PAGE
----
Jesus Visits Jacob

Finding Jesus In The Old Testament  •  Sermon  •  Submitted   •  Presented
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When I was a young child growing up in Evandale, New Brunswick, my brother Ryan loved WWE wrestling. So what does any young boy who loves wrestling and lives out in the middle of nowhere do for fun? Well of course he needs to try out his wrestling moves on his little brothers. As one of those little brothers I will tell you that this could be a sometimes painful experience. Ryan would put cushions all over the place to make things “safe,” but you and I both know how well that works.
Another thing that Ryan liked to do was pick on my other brother Matt. One of the ways that he would do this was by intentionally going easy on me when we wrestled to embarrass Matt. Because I was the youngest, obviously I didn’t stand a chance against Ryan unless he went easy on me.
To say the same was true of Jacob’s wrestling match in Genesis 32 would be an understatement. You see Jacob we find out was wrestling with God Himself. The odds aren’t exactly in Jacob’s favor. For context, Jacob had been in an intense sibling rivalry since before he was born. He had a fraternal twin brother named Esau who was technically born first and therefore the primary heir to his father. Jacob had stolen Esau’s brithright and his blessing, leading him to eventually flee his family’s home because Esau wanted him dead. As time passes Jacob builds a family and amasses wealth for himself, but as he begins the journey back to his homeland as God told him to in Genesis 31:13.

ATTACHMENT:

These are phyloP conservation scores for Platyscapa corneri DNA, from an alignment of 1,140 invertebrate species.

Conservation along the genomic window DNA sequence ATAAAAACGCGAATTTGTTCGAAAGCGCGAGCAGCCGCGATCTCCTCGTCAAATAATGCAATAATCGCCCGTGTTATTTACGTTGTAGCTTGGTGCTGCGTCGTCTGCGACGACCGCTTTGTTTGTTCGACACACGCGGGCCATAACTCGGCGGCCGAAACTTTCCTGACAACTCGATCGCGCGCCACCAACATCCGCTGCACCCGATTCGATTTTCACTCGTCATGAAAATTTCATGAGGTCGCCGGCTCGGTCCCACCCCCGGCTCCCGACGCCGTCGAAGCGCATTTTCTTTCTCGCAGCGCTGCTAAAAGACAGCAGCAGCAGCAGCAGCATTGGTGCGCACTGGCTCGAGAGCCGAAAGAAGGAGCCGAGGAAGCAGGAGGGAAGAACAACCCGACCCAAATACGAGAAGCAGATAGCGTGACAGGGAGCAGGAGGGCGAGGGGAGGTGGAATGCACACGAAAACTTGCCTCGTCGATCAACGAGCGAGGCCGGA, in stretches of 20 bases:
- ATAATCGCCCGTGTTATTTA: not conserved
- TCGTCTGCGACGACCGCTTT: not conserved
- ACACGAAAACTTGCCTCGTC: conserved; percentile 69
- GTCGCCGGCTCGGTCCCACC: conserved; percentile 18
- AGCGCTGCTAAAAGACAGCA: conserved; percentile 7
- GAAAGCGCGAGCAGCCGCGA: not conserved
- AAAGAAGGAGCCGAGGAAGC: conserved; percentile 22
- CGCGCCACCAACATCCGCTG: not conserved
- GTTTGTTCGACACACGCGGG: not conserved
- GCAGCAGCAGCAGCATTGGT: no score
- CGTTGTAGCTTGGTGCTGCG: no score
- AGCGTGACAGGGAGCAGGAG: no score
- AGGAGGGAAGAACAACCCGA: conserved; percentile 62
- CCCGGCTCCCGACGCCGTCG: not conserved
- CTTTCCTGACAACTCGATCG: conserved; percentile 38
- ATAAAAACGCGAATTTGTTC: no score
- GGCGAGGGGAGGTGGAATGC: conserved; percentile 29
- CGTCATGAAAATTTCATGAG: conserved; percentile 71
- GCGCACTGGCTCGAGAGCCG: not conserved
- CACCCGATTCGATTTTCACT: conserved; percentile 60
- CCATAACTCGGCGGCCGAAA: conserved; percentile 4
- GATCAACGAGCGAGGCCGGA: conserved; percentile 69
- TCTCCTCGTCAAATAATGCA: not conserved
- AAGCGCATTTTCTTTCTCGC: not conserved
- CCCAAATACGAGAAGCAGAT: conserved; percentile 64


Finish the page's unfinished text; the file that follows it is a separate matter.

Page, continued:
Understandably Jacob is afraid to return to where Esau is still living. When he left Esau had promised to kill him if he returned. So Jacob prays a fervent prayer to God and then we read in Genesis 32:22-32
Genesis 32:22–32 ESV
The same night he arose and took his two wives, his two female servants, and his eleven children, and crossed the ford of the Jabbok. He took them and sent them across the stream, and everything else that he had. And Jacob was left alone. And a man wrestled with him until the breaking of the day. When the man saw that he did not prevail against Jacob, he touched his hip socket, and Jacob’s hip was put out of joint as he wrestled with him. Then he said, “Let me go, for the day has broken.” But Jacob said, “I will not let you go unless you bless me.” And he said to him, “What is your name?” And he said, “Jacob.” Then he said, “Your name shall no longer be called Jacob, but Israel, for you have striven with God and with men, and have prevailed.” Then Jacob asked him, “Please tell me your name.” But he said, “Why is it that you ask my name?” And there he blessed him. So Jacob called the name of the place Peniel, saying, “For I have seen God face to face, and yet my life has been delivered.” The sun rose upon him as he passed Penuel, limping because of his hip. Therefore to this day the people of Israel do not eat the sinew of the thigh that is on the hip socket, because he touched the socket of Jacob’s hip on the sinew of the thigh.